LONGFOED ................................................................. 185

ALKMANTON ................................. ............................ 195

MAESTON-ON-DOVE ................................................. 201

MUGGINTON ............................................................... 211

INTAKE CHAPEL ......................................................... 224

NOEBUEY .................................................................. 229

SNELSTON ............................................................... 248

EADBOUEN .................................................................. 253

SCEOPTON ................................................................. 263

SHIELEY .................................................................... 269

PEECEPTOEY OF YEAVELEY .................................... 279

SOMEESALL HERBERT ............................................. 287

SPONDON ................................................................ 293

CHADDESDEN ............................................................ 304

STANLEY .................................................................. 311

SUDBUEY .................................. ............................. 315

SUTTON-ON-THE-HILL ............................................... 327

TEUSLEY ................................................ . .................... 335



of ifcpton antr



CALEB, PEIOEY AND CHUECH ................................ 345

CHILCOTE .................................................................. 351

CROXALL ............................................... , ..................... 355

CATTON ................................ ..................................... 863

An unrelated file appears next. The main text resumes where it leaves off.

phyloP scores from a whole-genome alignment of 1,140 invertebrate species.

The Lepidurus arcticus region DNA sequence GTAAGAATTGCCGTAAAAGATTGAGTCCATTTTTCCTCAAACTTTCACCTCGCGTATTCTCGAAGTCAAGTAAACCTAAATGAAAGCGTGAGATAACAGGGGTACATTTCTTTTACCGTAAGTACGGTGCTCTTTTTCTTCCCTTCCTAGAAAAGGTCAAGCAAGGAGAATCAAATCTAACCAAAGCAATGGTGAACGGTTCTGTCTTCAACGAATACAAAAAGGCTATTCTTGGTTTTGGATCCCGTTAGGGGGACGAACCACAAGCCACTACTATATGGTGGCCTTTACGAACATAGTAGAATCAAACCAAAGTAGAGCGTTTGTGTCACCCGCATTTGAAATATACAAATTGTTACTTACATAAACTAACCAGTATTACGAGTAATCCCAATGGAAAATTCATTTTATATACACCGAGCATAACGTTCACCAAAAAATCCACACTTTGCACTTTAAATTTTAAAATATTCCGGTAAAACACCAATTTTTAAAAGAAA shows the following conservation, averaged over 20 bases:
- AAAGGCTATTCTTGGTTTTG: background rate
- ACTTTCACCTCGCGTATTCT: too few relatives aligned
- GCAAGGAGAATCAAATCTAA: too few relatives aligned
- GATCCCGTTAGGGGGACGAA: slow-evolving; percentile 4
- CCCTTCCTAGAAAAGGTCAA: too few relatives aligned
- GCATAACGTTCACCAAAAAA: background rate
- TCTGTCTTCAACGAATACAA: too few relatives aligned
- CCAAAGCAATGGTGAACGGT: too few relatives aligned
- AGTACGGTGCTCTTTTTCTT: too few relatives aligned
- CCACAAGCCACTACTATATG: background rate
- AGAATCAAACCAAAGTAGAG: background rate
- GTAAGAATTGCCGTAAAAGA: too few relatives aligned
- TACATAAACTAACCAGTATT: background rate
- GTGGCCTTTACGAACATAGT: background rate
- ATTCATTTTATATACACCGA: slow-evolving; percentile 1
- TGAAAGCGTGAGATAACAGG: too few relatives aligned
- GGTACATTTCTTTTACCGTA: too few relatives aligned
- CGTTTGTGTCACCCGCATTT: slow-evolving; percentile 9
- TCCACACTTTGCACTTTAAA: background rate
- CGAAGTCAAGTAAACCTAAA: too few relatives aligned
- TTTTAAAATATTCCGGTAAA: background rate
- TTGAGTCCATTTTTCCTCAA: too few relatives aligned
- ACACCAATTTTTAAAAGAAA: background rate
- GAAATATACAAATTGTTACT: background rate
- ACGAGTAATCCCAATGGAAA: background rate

GEESLEY, PEIOEY AND CHUECH ......................... 367

HAETSHOEN . . 379



CONTENTS. Xlll

PAGE

LULLINGTON 387

COTON-IN-THE-ELMS 891

MELBOUEN 395

CHELLASTON 409

RAVENSTON 415

EEPTON, PEIOKY AND CHUECH 423

BRETBY 441

FORE-MARK AND IXGLEBY 443

MEASHAM 446

NEWTON SOLNEY 450

SMITHSBY 455

TICKENHALL 459

STANTON-BY-BEIDGE 467

s. BRIDE'S 472

STAPENHILL 475

CAX.DWELL 481

STEETTON-EN-LE-FIELDS 483

SWAEKESTON 491

AVALTON-ON-TEENT 503

ROSLESTON 514

WILLESLEY 517

ADDENDA 522

APPENDIX 525

INDEX OF PEESONS 543

INDEX OF PLACES . . 554



LIST OF ILLUSTRATIONS.



PAGE

MELBOUEN CHURCH, S.E (FRONTISPIECE).

BREADSALL CHURCH, S.E 53

CHURCH BROUGHTON CHURCH, s.w 81

DoVEBRIDGE CHURCH, S.E 115

DETAILS OF DOVEBRIDGE AND CHURCH BROUGHTON 120

BELPER CHAPEL, s.w 142

ETWALL, MONUMENT OF SIR JOHN PORT 167

KEDLESTON, MONUMENTS 177

LONGFORD, MONUMENTS 192

MUGGINTON, KNIVETON BRASS 219

NORBURY CHURCH, s 229

NORBURY CHURCH, E 232

NORBURY, MONUMENTS 286

EADBOURN, FONT COVER 256

YEAVELEY AND PRECEPTORY 279

DETAILS OF SPONDON AND CHADDESDEN 298

MELBOURN CHURCH, INTERIOR 895

FONTS OF CHADDESDEN, CHURCH BROUGHTON, SOMERSALL HERBERT,

AND MELBOURN 405

EEPTON CHURCH, s.w 423

REPTON CRYPT AND DETAILS 434

DETAILS OF STANTON-BY-BRIDGE AND MEASHAM 469

WALTON CHURCH, S.E 505

PlETA FOUND IN BREADSALL CHURCH 522




of





Barton llotinl.



Parfon -SBIouni




A.ETON was one of the numerous Derbyshire manors be-
stowed upon Henry de Ferrers at the Conquest. At the
time of the Domesday Survey, it was held under de
Ferrers by one Ealph, and it is recorded that at that time it was
possessed of a priest and a church.

In the thirteenth century, the manor of Barton was held tinder
the Ferrers by the family of Bakepuze, whence it became known
as Barton-Bakepuze, to distinguish it from the numerous other
places of the same name. The land at Barton formed one of the
twenty-eight knights-fees held by Kobert de Ferrers, fifth and last
Earl of Derby, in this county, for which he was paid forty shillings
a-year by John de Bakepuze.* Robert de Ferrers, for his numerous
acts of rebellion, was eventually deprived by Henry III. of all his
estates in this county;* he died in 1278. The chief portion of these
estates was conferred upon Edmund, Earl of Lancaster, brother of
Edward I. At his death, in 1296, we find that John de Bakepuze